I think there is at least a 50:50 risk of some sort of real crisis, probably with military action, in Iran before the end of next year.
A major US attack on Iran’s nuclear sites would kill up to 10,000 people and would lead to war in the Middle East.
There is always the possibility that the Israelis do it. I don’t think you can rule that out. For the Israelis, having an Iran which is getting anywhere close to a nuclear weapons capability is simply not acceptable.
Any bombing of Iran by US forces, or by their Israeli allies, would have to be part of a surprise attack on a range of facilities including urban areas that would catch many Iranians unprotected.
Precision bombing could put Iran’s weapons programme back five to ten years. But within a month the situation would become an extremely dangerous conflict.
Britain could be drawn into the conflict if the prime minister allowed B2 bombers, which can carry 40,000 pounds of precision bombs, to use bases at Fairford, Gloucester, and on the Indian Ocean island of Diego Garcia.
A US military attack on Iranian nuclear infrastructure would be the start of a protracted military confrontation.
It could eventually lead to a lengthy confrontation involving many other countries in the region, could mean the closure of the Gulf.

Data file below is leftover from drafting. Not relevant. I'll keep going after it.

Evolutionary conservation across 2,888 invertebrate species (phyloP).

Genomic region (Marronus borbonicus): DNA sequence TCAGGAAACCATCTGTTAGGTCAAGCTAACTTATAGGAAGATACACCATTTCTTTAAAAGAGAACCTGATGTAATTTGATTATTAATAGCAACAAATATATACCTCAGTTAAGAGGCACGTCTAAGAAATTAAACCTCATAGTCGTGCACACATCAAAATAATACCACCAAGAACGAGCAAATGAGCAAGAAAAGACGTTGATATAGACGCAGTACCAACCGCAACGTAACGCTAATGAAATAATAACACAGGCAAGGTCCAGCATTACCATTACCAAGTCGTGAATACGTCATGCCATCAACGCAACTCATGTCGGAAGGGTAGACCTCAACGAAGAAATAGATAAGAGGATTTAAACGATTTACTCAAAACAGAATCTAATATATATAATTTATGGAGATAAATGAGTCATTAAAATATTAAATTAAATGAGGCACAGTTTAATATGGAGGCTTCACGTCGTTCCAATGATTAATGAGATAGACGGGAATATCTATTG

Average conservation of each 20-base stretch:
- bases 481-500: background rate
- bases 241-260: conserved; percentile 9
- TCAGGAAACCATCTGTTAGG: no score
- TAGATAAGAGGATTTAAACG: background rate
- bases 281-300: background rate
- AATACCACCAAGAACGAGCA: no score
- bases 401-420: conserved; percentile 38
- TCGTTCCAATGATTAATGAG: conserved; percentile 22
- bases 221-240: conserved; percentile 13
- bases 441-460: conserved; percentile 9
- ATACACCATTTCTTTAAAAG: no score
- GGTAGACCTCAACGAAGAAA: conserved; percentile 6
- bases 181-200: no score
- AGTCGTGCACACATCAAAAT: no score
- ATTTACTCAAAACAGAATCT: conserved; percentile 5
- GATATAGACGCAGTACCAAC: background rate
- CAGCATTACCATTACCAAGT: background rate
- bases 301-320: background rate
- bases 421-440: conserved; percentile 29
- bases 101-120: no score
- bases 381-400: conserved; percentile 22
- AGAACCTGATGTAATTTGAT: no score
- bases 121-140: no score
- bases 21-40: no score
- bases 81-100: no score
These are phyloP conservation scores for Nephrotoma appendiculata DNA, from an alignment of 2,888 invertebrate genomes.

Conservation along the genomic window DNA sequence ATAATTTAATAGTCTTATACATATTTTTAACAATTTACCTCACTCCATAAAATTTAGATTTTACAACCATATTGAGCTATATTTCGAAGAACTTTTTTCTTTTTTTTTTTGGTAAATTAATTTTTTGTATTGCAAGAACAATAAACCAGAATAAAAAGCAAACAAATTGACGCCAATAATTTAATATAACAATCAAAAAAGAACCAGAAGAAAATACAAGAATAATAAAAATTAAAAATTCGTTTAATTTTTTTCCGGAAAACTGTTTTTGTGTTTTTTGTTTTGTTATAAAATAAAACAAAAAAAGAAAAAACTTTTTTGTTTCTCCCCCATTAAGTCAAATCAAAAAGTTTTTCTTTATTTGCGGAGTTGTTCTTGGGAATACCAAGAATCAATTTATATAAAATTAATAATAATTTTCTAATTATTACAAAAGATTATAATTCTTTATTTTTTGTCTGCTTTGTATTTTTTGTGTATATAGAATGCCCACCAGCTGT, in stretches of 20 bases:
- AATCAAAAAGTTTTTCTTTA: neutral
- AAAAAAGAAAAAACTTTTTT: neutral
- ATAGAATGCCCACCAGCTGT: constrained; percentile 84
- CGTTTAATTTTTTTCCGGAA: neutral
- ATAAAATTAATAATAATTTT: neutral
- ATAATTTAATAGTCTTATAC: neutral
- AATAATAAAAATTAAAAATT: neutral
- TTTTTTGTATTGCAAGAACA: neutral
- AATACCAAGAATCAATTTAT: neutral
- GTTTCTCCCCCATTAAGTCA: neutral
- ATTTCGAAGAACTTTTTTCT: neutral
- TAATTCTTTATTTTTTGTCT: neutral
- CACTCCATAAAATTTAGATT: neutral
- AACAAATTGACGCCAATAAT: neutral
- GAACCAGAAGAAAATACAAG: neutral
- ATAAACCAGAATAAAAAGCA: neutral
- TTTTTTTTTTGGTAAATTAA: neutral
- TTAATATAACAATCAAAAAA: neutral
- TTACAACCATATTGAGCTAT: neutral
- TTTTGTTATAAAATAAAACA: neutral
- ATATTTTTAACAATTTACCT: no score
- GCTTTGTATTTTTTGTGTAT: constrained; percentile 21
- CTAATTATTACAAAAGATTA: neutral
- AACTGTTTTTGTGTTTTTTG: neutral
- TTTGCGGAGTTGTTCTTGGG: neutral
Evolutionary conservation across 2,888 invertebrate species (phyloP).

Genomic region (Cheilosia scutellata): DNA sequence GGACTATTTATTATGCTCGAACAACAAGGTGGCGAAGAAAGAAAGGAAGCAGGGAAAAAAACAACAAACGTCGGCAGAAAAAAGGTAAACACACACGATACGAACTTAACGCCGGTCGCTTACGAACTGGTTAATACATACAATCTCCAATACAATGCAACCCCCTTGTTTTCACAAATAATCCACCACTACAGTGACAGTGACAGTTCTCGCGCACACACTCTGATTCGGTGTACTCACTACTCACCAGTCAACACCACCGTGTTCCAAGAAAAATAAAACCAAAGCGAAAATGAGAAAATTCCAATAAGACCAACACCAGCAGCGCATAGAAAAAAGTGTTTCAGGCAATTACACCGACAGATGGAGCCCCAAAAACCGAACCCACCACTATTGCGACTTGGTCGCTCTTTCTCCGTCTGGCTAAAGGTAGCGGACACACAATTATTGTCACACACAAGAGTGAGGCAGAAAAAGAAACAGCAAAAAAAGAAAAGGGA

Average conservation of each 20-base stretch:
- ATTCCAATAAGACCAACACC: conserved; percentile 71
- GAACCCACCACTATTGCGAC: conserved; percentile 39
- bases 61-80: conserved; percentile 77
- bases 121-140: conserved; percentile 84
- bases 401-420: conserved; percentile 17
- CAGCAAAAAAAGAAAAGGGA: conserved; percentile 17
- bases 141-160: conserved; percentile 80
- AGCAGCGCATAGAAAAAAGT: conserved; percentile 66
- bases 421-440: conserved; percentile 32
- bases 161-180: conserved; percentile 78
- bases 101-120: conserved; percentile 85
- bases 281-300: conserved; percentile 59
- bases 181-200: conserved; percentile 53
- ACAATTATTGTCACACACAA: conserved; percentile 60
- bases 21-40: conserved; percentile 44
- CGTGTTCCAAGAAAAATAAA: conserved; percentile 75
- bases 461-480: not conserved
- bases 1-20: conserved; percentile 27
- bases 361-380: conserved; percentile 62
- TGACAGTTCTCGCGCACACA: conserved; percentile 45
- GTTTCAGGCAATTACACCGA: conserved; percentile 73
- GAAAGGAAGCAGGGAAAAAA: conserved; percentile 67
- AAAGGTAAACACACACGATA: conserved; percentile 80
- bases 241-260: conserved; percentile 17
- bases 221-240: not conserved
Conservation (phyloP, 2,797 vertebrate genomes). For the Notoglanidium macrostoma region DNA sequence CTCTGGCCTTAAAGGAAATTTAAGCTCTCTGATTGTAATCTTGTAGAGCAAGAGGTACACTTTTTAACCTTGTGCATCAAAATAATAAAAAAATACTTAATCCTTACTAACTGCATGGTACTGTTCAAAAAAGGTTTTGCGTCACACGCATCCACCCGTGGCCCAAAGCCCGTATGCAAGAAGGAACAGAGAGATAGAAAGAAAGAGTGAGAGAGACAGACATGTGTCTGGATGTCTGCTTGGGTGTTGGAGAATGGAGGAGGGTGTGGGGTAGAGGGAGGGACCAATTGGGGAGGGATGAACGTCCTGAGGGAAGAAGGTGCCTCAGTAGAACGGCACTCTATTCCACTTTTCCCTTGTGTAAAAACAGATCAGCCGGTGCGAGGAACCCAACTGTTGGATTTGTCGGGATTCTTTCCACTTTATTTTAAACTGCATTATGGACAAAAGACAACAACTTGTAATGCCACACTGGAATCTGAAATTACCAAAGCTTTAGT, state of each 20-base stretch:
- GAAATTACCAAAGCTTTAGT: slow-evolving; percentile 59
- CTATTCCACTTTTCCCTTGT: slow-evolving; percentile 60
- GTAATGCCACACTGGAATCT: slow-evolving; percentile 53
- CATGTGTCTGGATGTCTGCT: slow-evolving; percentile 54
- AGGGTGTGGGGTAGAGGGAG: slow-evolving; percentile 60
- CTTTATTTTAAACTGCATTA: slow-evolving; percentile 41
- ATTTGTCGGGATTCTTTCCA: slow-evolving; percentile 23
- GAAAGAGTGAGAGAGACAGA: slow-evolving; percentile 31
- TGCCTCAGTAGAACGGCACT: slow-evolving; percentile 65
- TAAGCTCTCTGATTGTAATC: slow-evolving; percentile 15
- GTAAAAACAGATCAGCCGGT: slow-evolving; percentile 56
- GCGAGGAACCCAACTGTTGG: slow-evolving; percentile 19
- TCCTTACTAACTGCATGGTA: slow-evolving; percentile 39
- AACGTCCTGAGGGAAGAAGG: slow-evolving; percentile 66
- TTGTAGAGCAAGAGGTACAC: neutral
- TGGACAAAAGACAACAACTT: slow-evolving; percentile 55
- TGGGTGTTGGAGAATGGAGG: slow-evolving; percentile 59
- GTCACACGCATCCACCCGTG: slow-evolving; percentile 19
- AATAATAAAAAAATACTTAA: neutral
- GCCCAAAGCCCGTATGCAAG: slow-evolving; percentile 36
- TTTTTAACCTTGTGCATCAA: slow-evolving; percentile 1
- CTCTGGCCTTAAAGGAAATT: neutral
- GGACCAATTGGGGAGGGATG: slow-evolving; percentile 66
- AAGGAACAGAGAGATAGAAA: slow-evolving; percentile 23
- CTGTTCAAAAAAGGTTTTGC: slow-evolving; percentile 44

And it would probably have a formidable impact on oil prices, as well as spurring new attacks by radicals on Western interests.
Such a confrontation would probably involve Iraq, Israel and Lebanon, as well as the US and Iran. There is a distinct possibility of the Arab Gulf states getting involved as well.
Military deaths in the first wave of attacks against Iran would be expected to be in the thousands.
Civilian deaths would be in the many hundreds at least. If the war evolved into a wider conflict, primarily to pre-empt or counter Iranian responses, the casualties would eventually be much higher.
It is worth noting that an attack by the US or Israel on Iran would probably spur Tehran to work as rapidly as possible toward developing a nuclear military option.
A ground offensive in Iran would not be feasible, as it would require at least 100,000 troops – and US forces are already overstretched with 130,000 soldiers in Iraq and 18,000 in Afghanistan.
In reality any attack would have a powerful unifying effect within Iran, bolster the Iranian government, and mean any future US relationship with Iran would be based on violence.
Simply put, a military response to the current crisis is a particularly dangerous option and should not be considered further. Alternative approaches must be sought, however difficult these may be.
Paul Rogers is professor of peace studies of the University of Bradford. To read his study of the threat to Iran go to www.oxfordresearchgroup.org.uk